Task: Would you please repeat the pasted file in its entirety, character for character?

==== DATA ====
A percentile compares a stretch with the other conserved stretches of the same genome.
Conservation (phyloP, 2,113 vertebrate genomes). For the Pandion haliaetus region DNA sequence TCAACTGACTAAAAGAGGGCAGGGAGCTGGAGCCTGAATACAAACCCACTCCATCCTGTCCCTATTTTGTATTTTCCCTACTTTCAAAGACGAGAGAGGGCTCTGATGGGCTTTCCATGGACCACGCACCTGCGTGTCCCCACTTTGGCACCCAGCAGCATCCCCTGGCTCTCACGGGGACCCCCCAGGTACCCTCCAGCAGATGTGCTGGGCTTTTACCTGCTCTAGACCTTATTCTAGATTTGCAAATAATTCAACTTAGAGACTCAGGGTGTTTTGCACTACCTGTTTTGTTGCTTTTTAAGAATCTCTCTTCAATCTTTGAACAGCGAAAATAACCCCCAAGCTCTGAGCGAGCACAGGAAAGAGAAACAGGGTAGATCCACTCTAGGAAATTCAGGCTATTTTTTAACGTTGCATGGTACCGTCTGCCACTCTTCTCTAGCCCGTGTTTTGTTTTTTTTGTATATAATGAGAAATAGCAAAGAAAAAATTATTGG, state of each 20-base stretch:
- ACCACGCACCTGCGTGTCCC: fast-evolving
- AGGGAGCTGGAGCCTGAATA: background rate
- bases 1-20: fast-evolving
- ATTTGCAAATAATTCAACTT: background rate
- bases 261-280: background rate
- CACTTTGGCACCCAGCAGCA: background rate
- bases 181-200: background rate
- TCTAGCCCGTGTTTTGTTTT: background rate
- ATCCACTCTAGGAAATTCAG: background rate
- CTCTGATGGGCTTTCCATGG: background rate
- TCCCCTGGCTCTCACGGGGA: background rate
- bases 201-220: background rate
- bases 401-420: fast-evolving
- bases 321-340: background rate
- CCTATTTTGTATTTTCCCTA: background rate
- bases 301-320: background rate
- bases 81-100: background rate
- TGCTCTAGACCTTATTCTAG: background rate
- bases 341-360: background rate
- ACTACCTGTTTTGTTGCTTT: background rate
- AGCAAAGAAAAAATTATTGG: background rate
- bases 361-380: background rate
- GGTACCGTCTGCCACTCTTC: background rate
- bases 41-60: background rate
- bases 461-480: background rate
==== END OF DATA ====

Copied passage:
A percentile compares a stretch with the other conserved stretches of the same genome.
Conservation (phyloP, 2,113 vertebrate genomes). For the Pandion haliaetus region DNA sequence TCAACTGACTAAAAGAGGGCAGGGAGCTGGAGCCTGAATACAAACCCACTCCATCCTGTCCCTATTTTGTATTTTCCCTACTTTCAAAGACGAGAGAGGGCTCTGATGGGCTTTCCATGGACCACGCACCTGCGTGTCCCCACTTTGGCACCCAGCAGCATCCCCTGGCTCTCACGGGGACCCCCCAGGTACCCTCCAGCAGATGTGCTGGGCTTTTACCTGCTCTAGACCTTATTCTAGATTTGCAAATAATTCAACTTAGAGACTCAGGGTGTTTTGCACTACCTGTTTTGTTGCTTTTTAAGAATCTCTCTTCAATCTTTGAACAGCGAAAATAACCCCCAAGCTCTGAGCGAGCACAGGAAAGAGAAACAGGGTAGATCCACTCTAGGAAATTCAGGCTATTTTTTAACGTTGCATGGTACCGTCTGCCACTCTTCTCTAGCCCGTGTTTTGTTTTTTTTGTATATAATGAGAAATAGCAAAGAAAAAATTATTGG, state of each 20-base stretch:
- ACCACGCACCTGCGTGTCCC: fast-evolving
- AGGGAGCTGGAGCCTGAATA: background rate
- bases 1-20: fast-evolving
- ATTTGCAAATAATTCAACTT: background rate
- bases 261-280: background rate
- CACTTTGGCACCCAGCAGCA: background rate
- bases 181-200: background rate
- TCTAGCCCGTGTTTTGTTTT: background rate
- ATCCACTCTAGGAAATTCAG: background rate
- CTCTGATGGGCTTTCCATGG: background rate
- TCCCCTGGCTCTCACGGGGA: background rate
- bases 201-220: background rate
- bases 401-420: fast-evolving
- bases 321-340: background rate
- CCTATTTTGTATTTTCCCTA: background rate
- bases 301-320: background rate
- bases 81-100: background rate
- TGCTCTAGACCTTATTCTAG: background rate
- bases 341-360: background rate
- ACTACCTGTTTTGTTGCTTT: background rate
- AGCAAAGAAAAAATTATTGG: background rate
- bases 361-380: background rate
- GGTACCGTCTGCCACTCTTC: background rate
- bases 41-60: background rate
- bases 461-480: background rate